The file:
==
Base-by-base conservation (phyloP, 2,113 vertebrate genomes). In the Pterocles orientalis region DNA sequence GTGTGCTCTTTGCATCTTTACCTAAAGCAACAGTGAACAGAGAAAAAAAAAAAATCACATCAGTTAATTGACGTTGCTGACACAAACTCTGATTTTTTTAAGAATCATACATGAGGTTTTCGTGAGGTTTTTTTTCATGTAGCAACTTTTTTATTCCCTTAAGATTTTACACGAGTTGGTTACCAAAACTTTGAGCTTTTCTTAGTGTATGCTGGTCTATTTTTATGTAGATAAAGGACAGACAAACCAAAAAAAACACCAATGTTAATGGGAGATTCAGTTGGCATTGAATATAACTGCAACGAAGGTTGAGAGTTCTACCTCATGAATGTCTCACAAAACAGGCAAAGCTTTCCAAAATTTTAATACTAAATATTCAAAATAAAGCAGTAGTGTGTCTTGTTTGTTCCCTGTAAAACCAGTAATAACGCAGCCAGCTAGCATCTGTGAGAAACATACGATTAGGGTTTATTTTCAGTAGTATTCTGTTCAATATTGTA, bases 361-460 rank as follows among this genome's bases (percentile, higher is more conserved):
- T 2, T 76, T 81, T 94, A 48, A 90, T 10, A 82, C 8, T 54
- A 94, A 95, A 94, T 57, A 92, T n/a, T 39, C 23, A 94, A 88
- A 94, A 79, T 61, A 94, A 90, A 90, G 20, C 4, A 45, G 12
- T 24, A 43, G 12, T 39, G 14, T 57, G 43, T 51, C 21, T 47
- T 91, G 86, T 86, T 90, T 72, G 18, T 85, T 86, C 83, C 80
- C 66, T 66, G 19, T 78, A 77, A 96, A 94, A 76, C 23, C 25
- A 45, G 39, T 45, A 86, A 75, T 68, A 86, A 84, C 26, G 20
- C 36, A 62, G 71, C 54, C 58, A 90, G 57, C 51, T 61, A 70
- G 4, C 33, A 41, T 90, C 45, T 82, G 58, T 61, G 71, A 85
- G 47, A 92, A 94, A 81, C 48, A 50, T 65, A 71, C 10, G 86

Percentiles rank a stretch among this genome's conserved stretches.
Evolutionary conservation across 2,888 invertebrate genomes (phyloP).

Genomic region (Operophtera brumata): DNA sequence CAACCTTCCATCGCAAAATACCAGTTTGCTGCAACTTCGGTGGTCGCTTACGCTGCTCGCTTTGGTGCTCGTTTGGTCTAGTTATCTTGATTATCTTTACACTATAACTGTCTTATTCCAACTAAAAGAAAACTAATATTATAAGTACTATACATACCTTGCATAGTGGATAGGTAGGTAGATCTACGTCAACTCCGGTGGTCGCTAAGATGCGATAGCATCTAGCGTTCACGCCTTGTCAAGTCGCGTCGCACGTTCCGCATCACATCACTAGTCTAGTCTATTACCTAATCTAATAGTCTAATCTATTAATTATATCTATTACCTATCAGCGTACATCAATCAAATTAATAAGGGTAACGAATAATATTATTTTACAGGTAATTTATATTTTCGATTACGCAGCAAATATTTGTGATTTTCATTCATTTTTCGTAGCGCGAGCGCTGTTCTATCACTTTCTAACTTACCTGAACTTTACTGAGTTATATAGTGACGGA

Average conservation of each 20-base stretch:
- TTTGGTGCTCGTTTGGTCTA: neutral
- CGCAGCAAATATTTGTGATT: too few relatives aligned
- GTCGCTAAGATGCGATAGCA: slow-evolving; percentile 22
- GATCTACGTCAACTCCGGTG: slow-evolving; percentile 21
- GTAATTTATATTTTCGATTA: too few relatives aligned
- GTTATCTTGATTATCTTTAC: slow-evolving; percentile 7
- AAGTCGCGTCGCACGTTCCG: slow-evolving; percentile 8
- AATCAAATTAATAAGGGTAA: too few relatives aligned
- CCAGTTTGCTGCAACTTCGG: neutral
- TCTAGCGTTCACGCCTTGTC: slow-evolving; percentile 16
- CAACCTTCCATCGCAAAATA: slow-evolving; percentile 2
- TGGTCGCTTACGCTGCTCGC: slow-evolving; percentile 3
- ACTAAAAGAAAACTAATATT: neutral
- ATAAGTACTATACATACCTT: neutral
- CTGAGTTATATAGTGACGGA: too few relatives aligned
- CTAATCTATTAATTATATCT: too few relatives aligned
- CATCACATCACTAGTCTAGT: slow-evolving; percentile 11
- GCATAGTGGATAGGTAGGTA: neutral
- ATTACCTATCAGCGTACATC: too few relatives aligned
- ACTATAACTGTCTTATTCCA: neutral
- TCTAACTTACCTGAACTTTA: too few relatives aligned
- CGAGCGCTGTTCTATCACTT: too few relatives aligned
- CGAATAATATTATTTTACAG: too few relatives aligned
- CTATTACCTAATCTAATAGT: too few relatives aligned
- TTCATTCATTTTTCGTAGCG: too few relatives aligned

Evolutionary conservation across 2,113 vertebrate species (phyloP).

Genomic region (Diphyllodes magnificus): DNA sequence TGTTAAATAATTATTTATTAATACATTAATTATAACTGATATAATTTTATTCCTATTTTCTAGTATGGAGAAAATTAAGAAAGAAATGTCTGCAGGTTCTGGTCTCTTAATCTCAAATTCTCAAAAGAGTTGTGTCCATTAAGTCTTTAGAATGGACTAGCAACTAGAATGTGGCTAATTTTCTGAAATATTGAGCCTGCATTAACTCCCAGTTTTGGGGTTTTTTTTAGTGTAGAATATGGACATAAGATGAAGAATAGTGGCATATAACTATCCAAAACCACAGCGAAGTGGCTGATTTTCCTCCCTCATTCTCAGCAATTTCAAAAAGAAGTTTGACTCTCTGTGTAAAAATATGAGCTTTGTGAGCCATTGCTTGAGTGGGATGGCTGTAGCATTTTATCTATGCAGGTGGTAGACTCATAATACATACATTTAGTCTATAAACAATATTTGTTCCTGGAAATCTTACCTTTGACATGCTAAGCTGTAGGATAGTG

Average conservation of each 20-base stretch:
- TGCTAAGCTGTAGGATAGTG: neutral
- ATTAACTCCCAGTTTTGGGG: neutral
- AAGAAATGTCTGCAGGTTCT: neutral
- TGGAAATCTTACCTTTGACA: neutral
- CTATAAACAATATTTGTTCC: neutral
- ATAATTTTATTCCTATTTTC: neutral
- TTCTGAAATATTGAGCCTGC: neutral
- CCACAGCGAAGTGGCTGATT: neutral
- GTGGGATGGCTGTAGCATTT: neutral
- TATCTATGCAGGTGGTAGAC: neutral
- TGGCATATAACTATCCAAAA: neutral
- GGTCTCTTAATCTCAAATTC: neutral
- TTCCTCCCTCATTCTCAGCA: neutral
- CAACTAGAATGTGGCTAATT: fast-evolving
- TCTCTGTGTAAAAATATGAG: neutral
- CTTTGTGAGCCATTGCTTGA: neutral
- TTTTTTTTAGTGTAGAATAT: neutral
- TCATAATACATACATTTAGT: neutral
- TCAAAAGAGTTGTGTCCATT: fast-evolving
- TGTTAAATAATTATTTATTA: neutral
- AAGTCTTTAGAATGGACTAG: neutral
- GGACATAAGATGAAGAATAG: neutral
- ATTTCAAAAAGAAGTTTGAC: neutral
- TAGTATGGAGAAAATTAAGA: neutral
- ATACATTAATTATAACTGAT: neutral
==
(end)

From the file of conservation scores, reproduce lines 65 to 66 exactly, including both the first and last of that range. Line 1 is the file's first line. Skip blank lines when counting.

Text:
- GGACATAAGATGAAGAATAG: neutral
- ATTTCAAAAAGAAGTTTGAC: neutral